Diagnosis, results, and nursing interventions for patients with acute renal injury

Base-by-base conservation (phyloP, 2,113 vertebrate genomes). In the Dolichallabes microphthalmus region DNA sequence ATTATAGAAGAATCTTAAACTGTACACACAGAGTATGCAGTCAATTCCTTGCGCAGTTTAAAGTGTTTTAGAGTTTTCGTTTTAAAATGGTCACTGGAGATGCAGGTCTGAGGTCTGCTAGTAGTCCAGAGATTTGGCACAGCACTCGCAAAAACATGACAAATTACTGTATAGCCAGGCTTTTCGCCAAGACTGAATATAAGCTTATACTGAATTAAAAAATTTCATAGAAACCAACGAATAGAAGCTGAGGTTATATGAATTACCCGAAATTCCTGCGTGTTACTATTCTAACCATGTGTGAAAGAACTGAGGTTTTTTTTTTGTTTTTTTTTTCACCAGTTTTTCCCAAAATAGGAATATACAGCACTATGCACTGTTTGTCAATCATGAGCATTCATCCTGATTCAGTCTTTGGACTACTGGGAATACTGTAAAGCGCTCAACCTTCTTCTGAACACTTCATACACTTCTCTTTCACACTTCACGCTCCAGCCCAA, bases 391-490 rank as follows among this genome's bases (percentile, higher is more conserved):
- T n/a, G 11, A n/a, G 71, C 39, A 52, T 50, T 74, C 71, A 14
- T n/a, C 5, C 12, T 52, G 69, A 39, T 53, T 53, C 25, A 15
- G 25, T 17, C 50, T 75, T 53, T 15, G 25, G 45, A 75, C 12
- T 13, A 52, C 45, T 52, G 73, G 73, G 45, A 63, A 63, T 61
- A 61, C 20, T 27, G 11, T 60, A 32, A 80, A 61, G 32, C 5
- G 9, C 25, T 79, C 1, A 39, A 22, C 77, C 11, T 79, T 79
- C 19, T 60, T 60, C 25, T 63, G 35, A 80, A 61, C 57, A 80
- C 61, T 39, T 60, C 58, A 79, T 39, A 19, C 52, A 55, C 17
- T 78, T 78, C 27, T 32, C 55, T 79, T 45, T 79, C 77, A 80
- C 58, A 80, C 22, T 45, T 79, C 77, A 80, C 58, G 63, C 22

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Objective: To identify prevalence and correlate diagnosis, results, and nursing interventions in patients with acute renal injury (ARI) who were hospitalized in an intensive care unit (ICU). Methods: This was a cross-sectional study including 98 patients older than 18 years old with ARI who were undergoing hemodialysis treatment in the ICU. The study was carried out in an ICU a large public hospital located in the city of Sao Paulo, Brazil. For statistics analysis we used the SPSS v21.0 to estimate prevalence, the 95% of confidence interval and sample error of 0.05. Data were collected from March to July 2016 using structured interviews, anamnesis and physical exam of patients using an instrument designed by this study researchers. The main instrument was completed by the principal researcher. Nursing consultation lasted for approximately 30 minutes. Of the total sample, 10% was selected and checked randomly in order to evaluate data quality and atypical values. Two patients previously did a pilot test to verify whether information in the instrument achieved the objective of the study. Results: The 98 participatns were aged >= 60 years (33%), men (60%), and classified as pre-renal injury (54%). Prevalent diagnosis was (100%) risk of infection, risk of inefficient gastrointestinal perfusion, risk of ineffective renal perfusion, risk of electrolyte imbalance, excessive fluid volume, and risk of imbalanced fluid volume. Results (100%) were: severity of infection, access for hemodialysis, tissue perfusion abdominal organs, hydric balance, mobility, removal of toxins and renal function. Prevalent nursing interventions (100%) were: promotion against infection, control of infection, maintenance of access for dialysis, hydroeletrolitic control, urinary elimination control, acid-base control, electrolytic control, hypervolemia control, hydric control, hydric monitoring, respiratory physiotherapy, respiratory and positioning monitoring. Correlations were significant (p<0.001) between diagnosis and nursing interventions and between nursing interventions and results. Conclusion: Main diagnosis, results and nursing interventions related with loss of renal function originated from changes of renal perfusion, volemia, hydroelectrolytic dysfunctions, and risk of infection. The number of diagnosis showed to be correlated with number of nursing interventions and nursing interventions was correlated with results.